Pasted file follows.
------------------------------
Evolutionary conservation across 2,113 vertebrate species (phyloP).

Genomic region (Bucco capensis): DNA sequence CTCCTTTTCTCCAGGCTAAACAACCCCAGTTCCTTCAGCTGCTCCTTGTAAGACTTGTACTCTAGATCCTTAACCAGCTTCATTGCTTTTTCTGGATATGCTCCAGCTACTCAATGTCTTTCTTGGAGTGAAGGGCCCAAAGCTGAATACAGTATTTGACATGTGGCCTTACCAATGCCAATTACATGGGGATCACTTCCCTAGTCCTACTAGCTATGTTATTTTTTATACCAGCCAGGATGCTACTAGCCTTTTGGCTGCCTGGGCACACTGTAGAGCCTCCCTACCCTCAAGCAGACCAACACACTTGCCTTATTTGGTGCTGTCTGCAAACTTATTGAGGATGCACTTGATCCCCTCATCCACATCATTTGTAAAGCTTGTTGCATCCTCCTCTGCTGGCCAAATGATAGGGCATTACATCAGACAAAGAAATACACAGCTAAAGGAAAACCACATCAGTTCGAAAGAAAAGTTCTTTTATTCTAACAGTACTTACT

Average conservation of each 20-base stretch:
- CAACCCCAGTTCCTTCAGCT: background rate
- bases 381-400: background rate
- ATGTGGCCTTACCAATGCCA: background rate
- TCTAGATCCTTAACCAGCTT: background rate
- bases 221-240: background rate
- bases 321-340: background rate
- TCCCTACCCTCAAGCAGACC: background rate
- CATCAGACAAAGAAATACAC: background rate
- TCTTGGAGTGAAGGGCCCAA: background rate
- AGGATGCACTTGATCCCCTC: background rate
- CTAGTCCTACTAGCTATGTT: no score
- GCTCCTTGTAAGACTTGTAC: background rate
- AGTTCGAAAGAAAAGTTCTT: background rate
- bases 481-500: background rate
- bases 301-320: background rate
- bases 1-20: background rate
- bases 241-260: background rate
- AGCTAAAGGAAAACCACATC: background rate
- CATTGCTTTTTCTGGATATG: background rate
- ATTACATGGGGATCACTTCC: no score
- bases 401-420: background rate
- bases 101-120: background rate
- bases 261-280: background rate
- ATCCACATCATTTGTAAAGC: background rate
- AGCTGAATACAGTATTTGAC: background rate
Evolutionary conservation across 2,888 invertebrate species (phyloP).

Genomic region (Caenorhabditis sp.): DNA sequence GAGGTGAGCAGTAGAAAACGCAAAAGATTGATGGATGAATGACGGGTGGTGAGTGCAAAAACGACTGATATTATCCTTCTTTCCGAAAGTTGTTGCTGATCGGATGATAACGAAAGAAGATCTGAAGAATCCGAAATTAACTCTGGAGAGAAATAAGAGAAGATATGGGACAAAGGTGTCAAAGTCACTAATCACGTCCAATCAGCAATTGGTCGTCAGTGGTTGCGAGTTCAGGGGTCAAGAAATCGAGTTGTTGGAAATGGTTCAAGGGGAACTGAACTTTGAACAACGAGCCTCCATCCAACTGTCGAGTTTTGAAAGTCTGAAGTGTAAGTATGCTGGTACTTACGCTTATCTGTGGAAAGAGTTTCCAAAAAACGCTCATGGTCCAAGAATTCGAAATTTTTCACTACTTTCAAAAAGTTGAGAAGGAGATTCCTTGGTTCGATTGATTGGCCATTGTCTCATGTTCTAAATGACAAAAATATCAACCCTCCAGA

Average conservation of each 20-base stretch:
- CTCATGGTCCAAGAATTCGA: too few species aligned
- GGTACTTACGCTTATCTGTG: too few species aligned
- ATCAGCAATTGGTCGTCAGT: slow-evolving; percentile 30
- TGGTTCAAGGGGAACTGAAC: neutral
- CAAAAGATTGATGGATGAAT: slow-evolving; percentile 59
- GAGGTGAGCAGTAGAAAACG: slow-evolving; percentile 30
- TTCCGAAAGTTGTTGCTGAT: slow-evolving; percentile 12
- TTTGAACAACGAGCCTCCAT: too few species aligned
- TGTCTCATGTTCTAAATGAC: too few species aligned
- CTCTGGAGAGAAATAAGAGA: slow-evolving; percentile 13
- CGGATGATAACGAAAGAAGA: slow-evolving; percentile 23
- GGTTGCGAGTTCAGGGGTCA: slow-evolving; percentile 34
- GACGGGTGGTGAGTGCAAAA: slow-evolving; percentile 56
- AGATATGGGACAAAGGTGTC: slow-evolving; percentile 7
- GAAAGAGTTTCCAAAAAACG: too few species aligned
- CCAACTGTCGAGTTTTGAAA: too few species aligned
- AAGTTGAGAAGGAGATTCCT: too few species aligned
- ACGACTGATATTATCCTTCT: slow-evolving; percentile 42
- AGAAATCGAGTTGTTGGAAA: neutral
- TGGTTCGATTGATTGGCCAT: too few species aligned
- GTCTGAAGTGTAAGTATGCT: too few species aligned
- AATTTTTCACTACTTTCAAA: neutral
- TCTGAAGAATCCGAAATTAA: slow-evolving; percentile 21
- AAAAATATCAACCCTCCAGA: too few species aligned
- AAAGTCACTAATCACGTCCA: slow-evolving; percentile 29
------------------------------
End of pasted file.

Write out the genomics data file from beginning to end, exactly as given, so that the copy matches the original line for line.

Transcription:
Evolutionary conservation across 2,113 vertebrate species (phyloP).

Genomic region (Bucco capensis): DNA sequence CTCCTTTTCTCCAGGCTAAACAACCCCAGTTCCTTCAGCTGCTCCTTGTAAGACTTGTACTCTAGATCCTTAACCAGCTTCATTGCTTTTTCTGGATATGCTCCAGCTACTCAATGTCTTTCTTGGAGTGAAGGGCCCAAAGCTGAATACAGTATTTGACATGTGGCCTTACCAATGCCAATTACATGGGGATCACTTCCCTAGTCCTACTAGCTATGTTATTTTTTATACCAGCCAGGATGCTACTAGCCTTTTGGCTGCCTGGGCACACTGTAGAGCCTCCCTACCCTCAAGCAGACCAACACACTTGCCTTATTTGGTGCTGTCTGCAAACTTATTGAGGATGCACTTGATCCCCTCATCCACATCATTTGTAAAGCTTGTTGCATCCTCCTCTGCTGGCCAAATGATAGGGCATTACATCAGACAAAGAAATACACAGCTAAAGGAAAACCACATCAGTTCGAAAGAAAAGTTCTTTTATTCTAACAGTACTTACT

Average conservation of each 20-base stretch:
- CAACCCCAGTTCCTTCAGCT: background rate
- bases 381-400: background rate
- ATGTGGCCTTACCAATGCCA: background rate
- TCTAGATCCTTAACCAGCTT: background rate
- bases 221-240: background rate
- bases 321-340: background rate
- TCCCTACCCTCAAGCAGACC: background rate
- CATCAGACAAAGAAATACAC: background rate
- TCTTGGAGTGAAGGGCCCAA: background rate
- AGGATGCACTTGATCCCCTC: background rate
- CTAGTCCTACTAGCTATGTT: no score
- GCTCCTTGTAAGACTTGTAC: background rate
- AGTTCGAAAGAAAAGTTCTT: background rate
- bases 481-500: background rate
- bases 301-320: background rate
- bases 1-20: background rate
- bases 241-260: background rate
- AGCTAAAGGAAAACCACATC: background rate
- CATTGCTTTTTCTGGATATG: background rate
- ATTACATGGGGATCACTTCC: no score
- bases 401-420: background rate
- bases 101-120: background rate
- bases 261-280: background rate
- ATCCACATCATTTGTAAAGC: background rate
- AGCTGAATACAGTATTTGAC: background rate
Evolutionary conservation across 2,888 invertebrate species (phyloP).

Genomic region (Caenorhabditis sp.): DNA sequence GAGGTGAGCAGTAGAAAACGCAAAAGATTGATGGATGAATGACGGGTGGTGAGTGCAAAAACGACTGATATTATCCTTCTTTCCGAAAGTTGTTGCTGATCGGATGATAACGAAAGAAGATCTGAAGAATCCGAAATTAACTCTGGAGAGAAATAAGAGAAGATATGGGACAAAGGTGTCAAAGTCACTAATCACGTCCAATCAGCAATTGGTCGTCAGTGGTTGCGAGTTCAGGGGTCAAGAAATCGAGTTGTTGGAAATGGTTCAAGGGGAACTGAACTTTGAACAACGAGCCTCCATCCAACTGTCGAGTTTTGAAAGTCTGAAGTGTAAGTATGCTGGTACTTACGCTTATCTGTGGAAAGAGTTTCCAAAAAACGCTCATGGTCCAAGAATTCGAAATTTTTCACTACTTTCAAAAAGTTGAGAAGGAGATTCCTTGGTTCGATTGATTGGCCATTGTCTCATGTTCTAAATGACAAAAATATCAACCCTCCAGA

Average conservation of each 20-base stretch:
- CTCATGGTCCAAGAATTCGA: too few species aligned
- GGTACTTACGCTTATCTGTG: too few species aligned
- ATCAGCAATTGGTCGTCAGT: slow-evolving; percentile 30
- TGGTTCAAGGGGAACTGAAC: neutral
- CAAAAGATTGATGGATGAAT: slow-evolving; percentile 59
- GAGGTGAGCAGTAGAAAACG: slow-evolving; percentile 30
- TTCCGAAAGTTGTTGCTGAT: slow-evolving; percentile 12
- TTTGAACAACGAGCCTCCAT: too few species aligned
- TGTCTCATGTTCTAAATGAC: too few species aligned
- CTCTGGAGAGAAATAAGAGA: slow-evolving; percentile 13
- CGGATGATAACGAAAGAAGA: slow-evolving; percentile 23
- GGTTGCGAGTTCAGGGGTCA: slow-evolving; percentile 34
- GACGGGTGGTGAGTGCAAAA: slow-evolving; percentile 56
- AGATATGGGACAAAGGTGTC: slow-evolving; percentile 7
- GAAAGAGTTTCCAAAAAACG: too few species aligned
- CCAACTGTCGAGTTTTGAAA: too few species aligned
- AAGTTGAGAAGGAGATTCCT: too few species aligned
- ACGACTGATATTATCCTTCT: slow-evolving; percentile 42
- AGAAATCGAGTTGTTGGAAA: neutral
- TGGTTCGATTGATTGGCCAT: too few species aligned
- GTCTGAAGTGTAAGTATGCT: too few species aligned
- AATTTTTCACTACTTTCAAA: neutral
- TCTGAAGAATCCGAAATTAA: slow-evolving; percentile 21
- AAAAATATCAACCCTCCAGA: too few species aligned
- AAAGTCACTAATCACGTCCA: slow-evolving; percentile 29